The Taliban And Its Empty Promises

In the wake of the new Taliban government, Press freedom in Afghanistan is struggling to survive. Despite countless reassurances from the Taliban on freedom of the Press, recent attacks on media personalities and media by the militant group stand as evidence of the factuality. 

In August, after the take over of Afghanistan, Taliban spokesman Zabihullah Mujahid speaking to Reporters without Borders (RSF) assured, “We will respect freedom of the Press because media reporting will be useful to society and will be able to help correct the leaders’ errors”, but since then countless reports have emerged from the country recounting assaults on journalists, restrictions media and mass closure of media houses. 

Since the formation of the new Afghan government, the Taliban has forced female reporters off-air, asking them “to stay at home for a few more days”. A survey conducted by RSF reported that only 100 out of 700 female journalists are able to find work in the country. Some chose to stay at home fearing repercussions for disobeying the Taliban while some have gone into hiding fearing for the safety of their family and their lives. Many journalists worry that the Taliban may come looking for them for their previous work that spoke against the militant group. 

Research conducted by Afghanistan National Journalists Union (ANJU) highlighted “grave risks faced by female journalists, who comprise more than 67% of the journalists and media workers describing their lives as under threat.”

Steven Butler, program coordinator of Committee to Protect Journalists’ (CPG) Asia, said, “Stripping public media of prominent women news presenters is an ominous sign that Afghanistan’s Taliban rulers have no intention of living up to their promise of respecting women’s rights, in the media or elsewhere”. He added that the Taliban should allow women news anchors to return to work, and should allow all journalists to work in a safe environment and without any interference from the group. 

Since the beginning of the Taliban rule, media personnel and journalists remain at constant risk in the country. A significant rise in arrests and use of violence against journalists has been reported. In the first month itself, militants raided the homes of at least four journalists.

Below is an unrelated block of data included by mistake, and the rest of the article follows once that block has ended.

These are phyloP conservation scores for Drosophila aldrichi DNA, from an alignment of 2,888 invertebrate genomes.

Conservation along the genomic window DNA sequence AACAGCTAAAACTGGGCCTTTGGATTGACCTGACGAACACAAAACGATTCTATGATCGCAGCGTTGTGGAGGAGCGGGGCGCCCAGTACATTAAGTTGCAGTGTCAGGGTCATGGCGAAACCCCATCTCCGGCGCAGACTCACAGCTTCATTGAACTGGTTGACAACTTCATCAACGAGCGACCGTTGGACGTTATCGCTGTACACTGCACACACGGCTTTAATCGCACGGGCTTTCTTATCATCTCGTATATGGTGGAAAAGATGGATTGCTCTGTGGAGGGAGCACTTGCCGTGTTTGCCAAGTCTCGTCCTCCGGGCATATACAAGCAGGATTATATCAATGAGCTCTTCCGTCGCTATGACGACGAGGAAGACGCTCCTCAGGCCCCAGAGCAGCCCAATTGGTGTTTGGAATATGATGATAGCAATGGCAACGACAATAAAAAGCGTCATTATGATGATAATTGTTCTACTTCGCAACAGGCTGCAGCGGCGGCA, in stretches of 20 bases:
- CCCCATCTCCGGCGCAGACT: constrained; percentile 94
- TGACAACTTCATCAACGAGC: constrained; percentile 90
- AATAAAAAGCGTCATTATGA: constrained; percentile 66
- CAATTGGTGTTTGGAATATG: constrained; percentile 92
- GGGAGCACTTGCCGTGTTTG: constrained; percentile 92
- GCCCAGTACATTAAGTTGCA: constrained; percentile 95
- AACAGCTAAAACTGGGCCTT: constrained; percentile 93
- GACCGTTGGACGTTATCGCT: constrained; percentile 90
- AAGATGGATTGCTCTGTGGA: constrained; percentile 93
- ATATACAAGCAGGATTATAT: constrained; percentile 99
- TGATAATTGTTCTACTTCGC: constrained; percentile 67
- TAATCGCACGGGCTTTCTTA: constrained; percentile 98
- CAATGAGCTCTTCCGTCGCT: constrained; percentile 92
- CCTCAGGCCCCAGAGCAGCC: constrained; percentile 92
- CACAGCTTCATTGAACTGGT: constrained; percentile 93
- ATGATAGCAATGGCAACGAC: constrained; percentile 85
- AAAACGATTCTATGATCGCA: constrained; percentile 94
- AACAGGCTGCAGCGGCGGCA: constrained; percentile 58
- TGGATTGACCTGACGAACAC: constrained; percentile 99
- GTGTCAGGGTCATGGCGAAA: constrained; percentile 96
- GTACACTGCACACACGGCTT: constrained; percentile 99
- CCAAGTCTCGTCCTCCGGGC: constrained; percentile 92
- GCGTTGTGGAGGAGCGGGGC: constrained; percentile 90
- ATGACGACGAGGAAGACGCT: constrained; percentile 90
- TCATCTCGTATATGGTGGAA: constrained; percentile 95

In a statement by Deutsche Welle, a German news publication, the organization reported that the militant group had raided the homes of three of its employees in a search for them. Expressing concern over the safety of their employees in Afghanistan, officials at Deutsche Welle said, “With the Taliban takeover, the lives of Deutsche Welle employees and their families in Afghanistan are under acute threat.”

“Alone the fact that they worked for a western broadcaster could result in torture and death,” they added.

A group of UN human rights experts have urged all governments to “take strong and swift action to protect Afghan journalists who face persecution, including by expediting visas, assisting with evacuation and keeping their borders open for those who wish to leave Afghanistan”.

The experts added, “Reports of targeted killings of journalists and their family members, home raids, threats, and intimidation in areas controlled by the Taliban have sharply increased in recent months. This is taking place in a context where Afghanistan is already considered one of the most dangerous countries for journalists.” 

Research by ANJU further reported that “more than 70% of all respondents (media participants of the survey)  have received threats since the Taliban came to power nearly a month ago. The majority had been threatened verbally and 21% indicated they had been physically threatened. The report suggests that attacks against journalists and media workers are not only perpetrated by the Taliban, with unknown aggressors accounting for around 40% of attacks.”

Moreover, on 19 September, the Taliban government imposed 11 rules that raised international concerns for Press freedom and free speech. The rules announced by GMIC interim director, Qari Mohammad Yousuf Ahmadi prohibited journalists and media organizations from publishing stories that “are contrary to Islam”, “insult national figures,” or “distort news content.”

The regulations mandate journalists to “ensure that their reporting is balanced”, refrain from reporting “matters that have not been confirmed by officials” or that “could have a negative impact on public’s attitude”. 

The IFJ said, “The Taliban’s introduction of these media regulations is a blatant attack on the media and its vital task to inform Afghanistan’s people. If Taliban leaders are trying to send a message to the world, it is quite clear that these rules are intended to censor, silence, and instill fear of retribution – and in no way create a space for ‘neutral’ or independent reporting. The IFJ said as many as 90 percent of media workers are currently without access to employment or wages due to media shutdowns and it vehemently condemns implementation of rules that will further strangle the once-dynamic media industry.”

Since August, more than 153 media houses have been shut down as permission to broadcast has either been revoked by the Taliban government or has been left financially handicapped. 

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